Analects of Confucius Book 2: Confucius on culture


Confucius quotes from two of the so-called Five Classics of ancient Chinese literature in Book 2 of the Analects: namely, the Book of Songs and the Book of Documents.

In Chapter 2, he remarks that there are three hundred poems in the Book of Songs, before summing up the overall meaning of the tome with a clever piece of word play that has caused controversy surrounding the true meaning of the phrase “思無邪” (sī wú xié) among Confucian scholars for millennia.

According to the language used during his own lifetime, the meaning of the three characters in the phrase is: “think > no > evil”. However, according to the language that was current when the Book of Songs was compiled (between the tenth and seventh centuries BC), the first character 思() still hadn’t become a verb and was used as an exclamatory particle similar to 吧 (ba) in modern Chinese, while 邪(xié) was used to describe a horse-drawn chariot deviating from its path. As a result, the literal translation is: “do not>stray>[right] path.”

The irony is, of course, that both phrases have essentially the same meaning, which makes the dispute rather academic. However, it does give us a glimpse of Confucius’s talents as a wordsmith – though it doesn’t showcase his mathematics abilities so effectively because there are actually 305 poems in the Book of Songs rather than 300.

Just like the Book of Songs, the Book of Documents is said to have been edited by Confucius, though again there is no concrete evidence to prove this. It features the records of speeches, announcements, and conversations of mythical sage-king Yu, as well as rulers from the Xia, Shang, and Zhou dynasties, and served as the basis of the thinking of many Chinese philosophers such as Confucius, Mencius, and Mozi.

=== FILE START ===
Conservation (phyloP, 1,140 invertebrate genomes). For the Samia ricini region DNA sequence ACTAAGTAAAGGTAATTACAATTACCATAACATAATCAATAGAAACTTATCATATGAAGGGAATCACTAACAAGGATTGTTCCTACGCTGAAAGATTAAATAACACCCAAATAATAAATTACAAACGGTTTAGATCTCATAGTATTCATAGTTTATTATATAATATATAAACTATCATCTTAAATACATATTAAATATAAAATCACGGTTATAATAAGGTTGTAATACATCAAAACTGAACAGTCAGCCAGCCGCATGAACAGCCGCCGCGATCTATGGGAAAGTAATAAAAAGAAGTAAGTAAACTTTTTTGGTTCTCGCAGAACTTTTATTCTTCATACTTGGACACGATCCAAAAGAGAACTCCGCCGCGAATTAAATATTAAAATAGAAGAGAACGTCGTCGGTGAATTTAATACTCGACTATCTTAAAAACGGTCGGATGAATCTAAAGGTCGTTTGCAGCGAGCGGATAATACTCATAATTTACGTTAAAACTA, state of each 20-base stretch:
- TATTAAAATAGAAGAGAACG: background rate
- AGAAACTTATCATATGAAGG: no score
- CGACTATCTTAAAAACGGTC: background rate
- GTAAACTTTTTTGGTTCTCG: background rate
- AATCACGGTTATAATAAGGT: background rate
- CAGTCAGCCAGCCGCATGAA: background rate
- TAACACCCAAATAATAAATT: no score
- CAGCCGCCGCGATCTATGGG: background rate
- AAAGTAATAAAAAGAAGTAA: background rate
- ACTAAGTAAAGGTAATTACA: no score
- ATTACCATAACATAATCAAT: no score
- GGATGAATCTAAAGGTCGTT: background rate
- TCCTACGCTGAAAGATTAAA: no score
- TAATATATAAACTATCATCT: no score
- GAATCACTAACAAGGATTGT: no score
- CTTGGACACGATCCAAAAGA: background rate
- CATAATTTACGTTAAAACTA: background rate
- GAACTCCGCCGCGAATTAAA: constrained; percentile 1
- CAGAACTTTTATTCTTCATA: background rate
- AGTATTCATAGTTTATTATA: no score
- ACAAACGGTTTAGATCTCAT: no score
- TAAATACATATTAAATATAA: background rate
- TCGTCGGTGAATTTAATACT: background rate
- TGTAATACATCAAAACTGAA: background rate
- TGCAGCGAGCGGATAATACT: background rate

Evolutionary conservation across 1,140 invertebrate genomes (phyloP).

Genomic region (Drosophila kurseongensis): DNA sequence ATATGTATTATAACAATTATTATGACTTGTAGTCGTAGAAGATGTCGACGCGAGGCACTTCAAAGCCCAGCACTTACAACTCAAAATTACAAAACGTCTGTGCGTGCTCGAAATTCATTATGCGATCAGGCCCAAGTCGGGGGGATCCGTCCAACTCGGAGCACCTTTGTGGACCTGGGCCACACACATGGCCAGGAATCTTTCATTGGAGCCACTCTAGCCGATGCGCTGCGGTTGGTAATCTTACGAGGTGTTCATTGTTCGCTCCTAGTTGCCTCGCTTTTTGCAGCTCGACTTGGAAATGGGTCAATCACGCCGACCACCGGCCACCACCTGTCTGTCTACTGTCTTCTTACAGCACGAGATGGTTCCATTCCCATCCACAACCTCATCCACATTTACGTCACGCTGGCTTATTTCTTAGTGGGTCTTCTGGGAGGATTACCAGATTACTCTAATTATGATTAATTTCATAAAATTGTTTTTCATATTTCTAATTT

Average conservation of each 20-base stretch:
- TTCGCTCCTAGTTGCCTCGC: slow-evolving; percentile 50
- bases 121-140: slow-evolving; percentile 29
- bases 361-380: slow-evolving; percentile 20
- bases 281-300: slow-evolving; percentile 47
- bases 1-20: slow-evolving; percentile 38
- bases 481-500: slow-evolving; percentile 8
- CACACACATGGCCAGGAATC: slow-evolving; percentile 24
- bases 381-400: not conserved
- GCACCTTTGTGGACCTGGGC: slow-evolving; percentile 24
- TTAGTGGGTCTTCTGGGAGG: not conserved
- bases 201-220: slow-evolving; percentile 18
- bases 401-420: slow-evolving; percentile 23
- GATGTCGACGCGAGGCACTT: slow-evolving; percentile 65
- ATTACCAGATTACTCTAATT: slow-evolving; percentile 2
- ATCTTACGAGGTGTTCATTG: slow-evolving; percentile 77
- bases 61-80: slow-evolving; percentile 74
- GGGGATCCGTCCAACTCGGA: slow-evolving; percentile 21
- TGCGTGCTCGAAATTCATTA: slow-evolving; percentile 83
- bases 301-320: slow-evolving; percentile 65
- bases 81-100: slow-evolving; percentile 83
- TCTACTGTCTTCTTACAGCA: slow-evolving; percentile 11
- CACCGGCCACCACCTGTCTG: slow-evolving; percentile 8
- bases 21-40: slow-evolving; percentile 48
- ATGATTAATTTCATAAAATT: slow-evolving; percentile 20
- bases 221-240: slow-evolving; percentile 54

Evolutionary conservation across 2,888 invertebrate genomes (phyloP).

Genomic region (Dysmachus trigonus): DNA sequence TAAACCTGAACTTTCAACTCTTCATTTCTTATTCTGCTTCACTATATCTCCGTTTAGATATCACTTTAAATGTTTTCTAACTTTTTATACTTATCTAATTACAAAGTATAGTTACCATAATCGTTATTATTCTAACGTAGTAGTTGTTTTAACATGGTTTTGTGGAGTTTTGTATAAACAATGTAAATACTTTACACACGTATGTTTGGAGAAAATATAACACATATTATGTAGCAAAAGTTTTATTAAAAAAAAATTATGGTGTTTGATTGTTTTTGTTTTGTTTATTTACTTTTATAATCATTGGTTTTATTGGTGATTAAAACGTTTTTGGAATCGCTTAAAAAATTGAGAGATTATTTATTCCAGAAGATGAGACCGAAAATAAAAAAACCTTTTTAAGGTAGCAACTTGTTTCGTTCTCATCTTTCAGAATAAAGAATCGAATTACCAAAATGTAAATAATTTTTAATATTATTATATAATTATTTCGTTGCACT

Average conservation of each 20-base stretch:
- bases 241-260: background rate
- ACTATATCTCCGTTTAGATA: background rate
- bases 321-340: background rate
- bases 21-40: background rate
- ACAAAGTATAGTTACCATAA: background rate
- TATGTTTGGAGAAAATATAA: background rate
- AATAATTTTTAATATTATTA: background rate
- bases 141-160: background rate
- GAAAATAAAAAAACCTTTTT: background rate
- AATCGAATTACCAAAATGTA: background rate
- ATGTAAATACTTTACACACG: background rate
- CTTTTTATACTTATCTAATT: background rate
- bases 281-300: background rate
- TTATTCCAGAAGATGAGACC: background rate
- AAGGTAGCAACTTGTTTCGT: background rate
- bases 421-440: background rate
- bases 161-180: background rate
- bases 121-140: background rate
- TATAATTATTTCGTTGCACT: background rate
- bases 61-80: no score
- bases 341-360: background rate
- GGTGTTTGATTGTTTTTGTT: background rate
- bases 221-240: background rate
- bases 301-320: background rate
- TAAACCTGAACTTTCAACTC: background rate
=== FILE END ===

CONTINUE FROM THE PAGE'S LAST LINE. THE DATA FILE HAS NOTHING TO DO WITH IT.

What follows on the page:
In Chapter 21, Confucius draws on a quotation from the book to justify not taking an official position: “By being filial to your parents and being kind to your brothers, you’re already contributing to the smooth running of the government.”

Given the zealousness with which he pursued employment in government service with a myriad of rulers during the course of his lifetime, Confucius is perhaps being a tad disingenuous with his response. But he does also make the very important that everyone has role to play in the smooth running of a state – not just the ruling class and supporting bureaucracy.

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